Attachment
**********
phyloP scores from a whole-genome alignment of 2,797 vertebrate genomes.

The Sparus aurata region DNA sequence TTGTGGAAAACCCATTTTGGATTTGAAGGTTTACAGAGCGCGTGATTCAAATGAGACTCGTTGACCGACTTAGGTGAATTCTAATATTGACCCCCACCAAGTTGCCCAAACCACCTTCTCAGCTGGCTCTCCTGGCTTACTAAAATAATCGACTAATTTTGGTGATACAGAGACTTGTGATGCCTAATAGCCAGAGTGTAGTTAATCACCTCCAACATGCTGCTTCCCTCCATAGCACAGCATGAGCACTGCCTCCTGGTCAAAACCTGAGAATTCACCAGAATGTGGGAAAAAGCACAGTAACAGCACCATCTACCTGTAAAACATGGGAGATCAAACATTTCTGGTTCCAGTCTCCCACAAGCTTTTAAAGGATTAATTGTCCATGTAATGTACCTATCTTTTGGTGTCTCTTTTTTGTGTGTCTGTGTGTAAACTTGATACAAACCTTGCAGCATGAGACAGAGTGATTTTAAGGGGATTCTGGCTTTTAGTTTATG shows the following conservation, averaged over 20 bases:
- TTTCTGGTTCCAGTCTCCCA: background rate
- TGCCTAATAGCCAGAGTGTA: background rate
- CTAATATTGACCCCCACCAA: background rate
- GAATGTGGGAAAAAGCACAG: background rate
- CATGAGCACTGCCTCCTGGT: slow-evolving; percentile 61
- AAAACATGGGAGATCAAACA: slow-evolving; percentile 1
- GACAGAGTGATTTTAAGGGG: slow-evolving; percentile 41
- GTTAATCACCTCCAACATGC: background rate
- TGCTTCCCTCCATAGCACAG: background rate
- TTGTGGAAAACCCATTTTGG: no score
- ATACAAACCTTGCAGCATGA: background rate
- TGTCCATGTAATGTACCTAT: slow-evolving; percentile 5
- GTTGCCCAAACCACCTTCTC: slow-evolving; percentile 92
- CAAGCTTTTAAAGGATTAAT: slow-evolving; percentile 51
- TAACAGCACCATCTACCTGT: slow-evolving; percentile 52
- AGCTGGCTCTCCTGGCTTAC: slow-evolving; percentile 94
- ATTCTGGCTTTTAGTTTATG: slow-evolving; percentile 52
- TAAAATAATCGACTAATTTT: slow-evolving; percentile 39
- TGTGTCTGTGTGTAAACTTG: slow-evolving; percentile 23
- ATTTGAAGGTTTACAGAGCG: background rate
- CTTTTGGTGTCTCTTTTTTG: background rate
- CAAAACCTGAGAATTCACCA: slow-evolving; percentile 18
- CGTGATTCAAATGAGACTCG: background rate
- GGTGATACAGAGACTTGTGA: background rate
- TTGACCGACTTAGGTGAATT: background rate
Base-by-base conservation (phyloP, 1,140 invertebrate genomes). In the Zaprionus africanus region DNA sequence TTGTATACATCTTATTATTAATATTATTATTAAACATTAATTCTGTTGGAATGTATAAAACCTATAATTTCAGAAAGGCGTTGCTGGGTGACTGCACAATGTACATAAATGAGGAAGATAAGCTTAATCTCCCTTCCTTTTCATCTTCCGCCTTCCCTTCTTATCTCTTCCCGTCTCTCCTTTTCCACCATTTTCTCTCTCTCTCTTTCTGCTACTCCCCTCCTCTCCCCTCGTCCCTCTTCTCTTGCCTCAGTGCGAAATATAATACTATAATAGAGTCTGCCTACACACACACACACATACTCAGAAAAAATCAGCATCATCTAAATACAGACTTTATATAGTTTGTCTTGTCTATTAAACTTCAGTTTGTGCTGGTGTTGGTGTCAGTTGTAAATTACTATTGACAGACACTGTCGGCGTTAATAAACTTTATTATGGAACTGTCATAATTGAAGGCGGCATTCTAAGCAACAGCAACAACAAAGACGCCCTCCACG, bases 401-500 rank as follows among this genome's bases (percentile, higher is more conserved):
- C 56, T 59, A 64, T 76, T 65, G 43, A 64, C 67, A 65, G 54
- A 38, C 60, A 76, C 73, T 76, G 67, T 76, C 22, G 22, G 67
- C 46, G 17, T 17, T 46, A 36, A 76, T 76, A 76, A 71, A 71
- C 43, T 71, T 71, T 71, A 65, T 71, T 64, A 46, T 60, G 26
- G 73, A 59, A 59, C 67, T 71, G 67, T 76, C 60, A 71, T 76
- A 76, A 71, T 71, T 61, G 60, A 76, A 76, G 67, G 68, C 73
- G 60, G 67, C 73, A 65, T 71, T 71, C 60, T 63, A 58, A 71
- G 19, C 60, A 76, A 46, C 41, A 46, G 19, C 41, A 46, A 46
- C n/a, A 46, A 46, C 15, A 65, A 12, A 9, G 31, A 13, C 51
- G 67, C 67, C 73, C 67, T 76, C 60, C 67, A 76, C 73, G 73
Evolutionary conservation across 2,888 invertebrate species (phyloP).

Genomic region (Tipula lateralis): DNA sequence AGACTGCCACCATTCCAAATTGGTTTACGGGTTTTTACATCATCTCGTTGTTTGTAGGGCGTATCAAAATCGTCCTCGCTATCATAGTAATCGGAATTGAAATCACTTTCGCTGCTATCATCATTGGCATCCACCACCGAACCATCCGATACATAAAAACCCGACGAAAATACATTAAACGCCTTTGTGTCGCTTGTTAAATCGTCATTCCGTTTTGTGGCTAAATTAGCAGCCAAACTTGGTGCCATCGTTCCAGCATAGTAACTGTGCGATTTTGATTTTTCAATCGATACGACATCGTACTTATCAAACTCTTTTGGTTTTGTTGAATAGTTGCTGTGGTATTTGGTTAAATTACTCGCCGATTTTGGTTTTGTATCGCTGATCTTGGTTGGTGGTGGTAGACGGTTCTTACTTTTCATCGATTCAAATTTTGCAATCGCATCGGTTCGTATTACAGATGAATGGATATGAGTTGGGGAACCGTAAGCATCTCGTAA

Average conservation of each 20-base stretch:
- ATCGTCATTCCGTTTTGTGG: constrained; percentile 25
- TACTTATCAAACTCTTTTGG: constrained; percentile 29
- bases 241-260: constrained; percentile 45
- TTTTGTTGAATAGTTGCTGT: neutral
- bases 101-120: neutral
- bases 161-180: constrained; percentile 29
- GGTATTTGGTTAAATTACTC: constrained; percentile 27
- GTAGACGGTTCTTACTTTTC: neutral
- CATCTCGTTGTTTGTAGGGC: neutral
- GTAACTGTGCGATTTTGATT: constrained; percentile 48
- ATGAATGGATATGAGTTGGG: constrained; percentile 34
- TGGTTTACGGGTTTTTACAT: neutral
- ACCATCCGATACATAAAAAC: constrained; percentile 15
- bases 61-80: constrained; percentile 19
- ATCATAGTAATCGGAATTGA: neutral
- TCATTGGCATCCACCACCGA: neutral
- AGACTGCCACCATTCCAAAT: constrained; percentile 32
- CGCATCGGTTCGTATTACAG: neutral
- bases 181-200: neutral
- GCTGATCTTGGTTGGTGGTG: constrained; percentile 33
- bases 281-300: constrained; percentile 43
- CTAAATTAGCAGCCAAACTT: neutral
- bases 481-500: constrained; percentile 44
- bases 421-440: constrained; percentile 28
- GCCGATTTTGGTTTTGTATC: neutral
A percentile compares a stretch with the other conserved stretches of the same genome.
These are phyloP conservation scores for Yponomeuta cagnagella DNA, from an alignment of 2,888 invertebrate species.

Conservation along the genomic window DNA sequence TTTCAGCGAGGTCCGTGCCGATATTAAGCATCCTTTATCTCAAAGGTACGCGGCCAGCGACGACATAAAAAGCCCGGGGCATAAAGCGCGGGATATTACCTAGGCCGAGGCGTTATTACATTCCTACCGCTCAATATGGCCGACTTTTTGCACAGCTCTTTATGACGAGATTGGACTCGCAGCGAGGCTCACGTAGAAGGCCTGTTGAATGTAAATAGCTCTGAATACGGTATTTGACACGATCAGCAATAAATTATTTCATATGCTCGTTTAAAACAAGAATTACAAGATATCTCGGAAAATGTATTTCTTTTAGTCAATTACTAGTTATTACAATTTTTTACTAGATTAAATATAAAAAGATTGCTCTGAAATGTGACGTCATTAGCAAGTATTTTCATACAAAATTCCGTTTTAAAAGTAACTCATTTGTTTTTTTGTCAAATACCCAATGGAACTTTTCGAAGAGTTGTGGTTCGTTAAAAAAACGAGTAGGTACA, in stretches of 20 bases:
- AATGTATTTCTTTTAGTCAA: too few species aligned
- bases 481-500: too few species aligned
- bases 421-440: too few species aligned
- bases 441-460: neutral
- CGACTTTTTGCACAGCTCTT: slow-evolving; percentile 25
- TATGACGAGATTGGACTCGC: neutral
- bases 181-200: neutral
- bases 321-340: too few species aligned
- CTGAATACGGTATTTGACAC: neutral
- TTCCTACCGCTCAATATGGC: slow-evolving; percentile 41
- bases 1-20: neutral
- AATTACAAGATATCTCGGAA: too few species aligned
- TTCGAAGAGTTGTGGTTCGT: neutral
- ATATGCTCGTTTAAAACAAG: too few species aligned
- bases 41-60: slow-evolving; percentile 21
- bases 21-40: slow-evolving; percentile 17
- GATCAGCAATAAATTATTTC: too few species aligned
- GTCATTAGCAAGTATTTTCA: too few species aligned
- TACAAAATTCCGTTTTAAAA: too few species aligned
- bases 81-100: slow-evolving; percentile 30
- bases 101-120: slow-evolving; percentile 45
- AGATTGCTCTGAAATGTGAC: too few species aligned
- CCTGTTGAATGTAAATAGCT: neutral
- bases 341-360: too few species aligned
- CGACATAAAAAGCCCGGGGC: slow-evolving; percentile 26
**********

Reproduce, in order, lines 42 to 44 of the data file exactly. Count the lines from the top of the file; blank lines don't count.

- ATCGTCATTCCGTTTTGTGG: constrained; percentile 25
- TACTTATCAAACTCTTTTGG: constrained; percentile 29
- bases 241-260: constrained; percentile 45